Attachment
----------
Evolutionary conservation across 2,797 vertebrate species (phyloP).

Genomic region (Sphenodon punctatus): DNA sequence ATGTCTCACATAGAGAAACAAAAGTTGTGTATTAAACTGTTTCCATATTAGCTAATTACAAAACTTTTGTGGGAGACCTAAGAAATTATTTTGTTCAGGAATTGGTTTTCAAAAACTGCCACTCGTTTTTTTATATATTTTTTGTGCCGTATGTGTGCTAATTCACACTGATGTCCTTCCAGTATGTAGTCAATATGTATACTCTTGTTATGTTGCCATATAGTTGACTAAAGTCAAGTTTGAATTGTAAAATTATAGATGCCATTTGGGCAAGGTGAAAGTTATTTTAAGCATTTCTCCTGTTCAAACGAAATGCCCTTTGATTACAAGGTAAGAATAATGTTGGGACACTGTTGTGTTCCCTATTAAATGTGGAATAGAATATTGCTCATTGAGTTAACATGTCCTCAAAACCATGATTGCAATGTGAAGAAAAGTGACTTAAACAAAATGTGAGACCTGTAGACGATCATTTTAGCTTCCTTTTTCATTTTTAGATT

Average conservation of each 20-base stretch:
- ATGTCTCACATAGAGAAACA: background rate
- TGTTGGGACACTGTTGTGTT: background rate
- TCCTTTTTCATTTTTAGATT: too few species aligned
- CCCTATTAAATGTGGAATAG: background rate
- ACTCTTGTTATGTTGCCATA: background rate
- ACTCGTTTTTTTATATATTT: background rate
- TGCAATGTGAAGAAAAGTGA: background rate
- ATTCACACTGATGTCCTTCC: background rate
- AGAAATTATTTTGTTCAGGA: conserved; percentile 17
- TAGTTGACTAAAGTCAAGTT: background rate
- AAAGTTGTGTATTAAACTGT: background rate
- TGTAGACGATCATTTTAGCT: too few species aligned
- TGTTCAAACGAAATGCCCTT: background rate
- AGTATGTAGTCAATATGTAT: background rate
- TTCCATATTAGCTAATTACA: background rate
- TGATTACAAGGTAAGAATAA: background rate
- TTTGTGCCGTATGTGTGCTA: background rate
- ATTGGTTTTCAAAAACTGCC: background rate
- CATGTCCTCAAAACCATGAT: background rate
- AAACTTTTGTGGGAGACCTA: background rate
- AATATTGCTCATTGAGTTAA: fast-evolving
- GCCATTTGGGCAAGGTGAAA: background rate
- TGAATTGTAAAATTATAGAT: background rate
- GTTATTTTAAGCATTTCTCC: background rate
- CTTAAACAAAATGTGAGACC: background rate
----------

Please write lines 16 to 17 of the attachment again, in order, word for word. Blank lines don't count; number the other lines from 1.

- TGTTCAAACGAAATGCCCTT: background rate
- AGTATGTAGTCAATATGTAT: background rate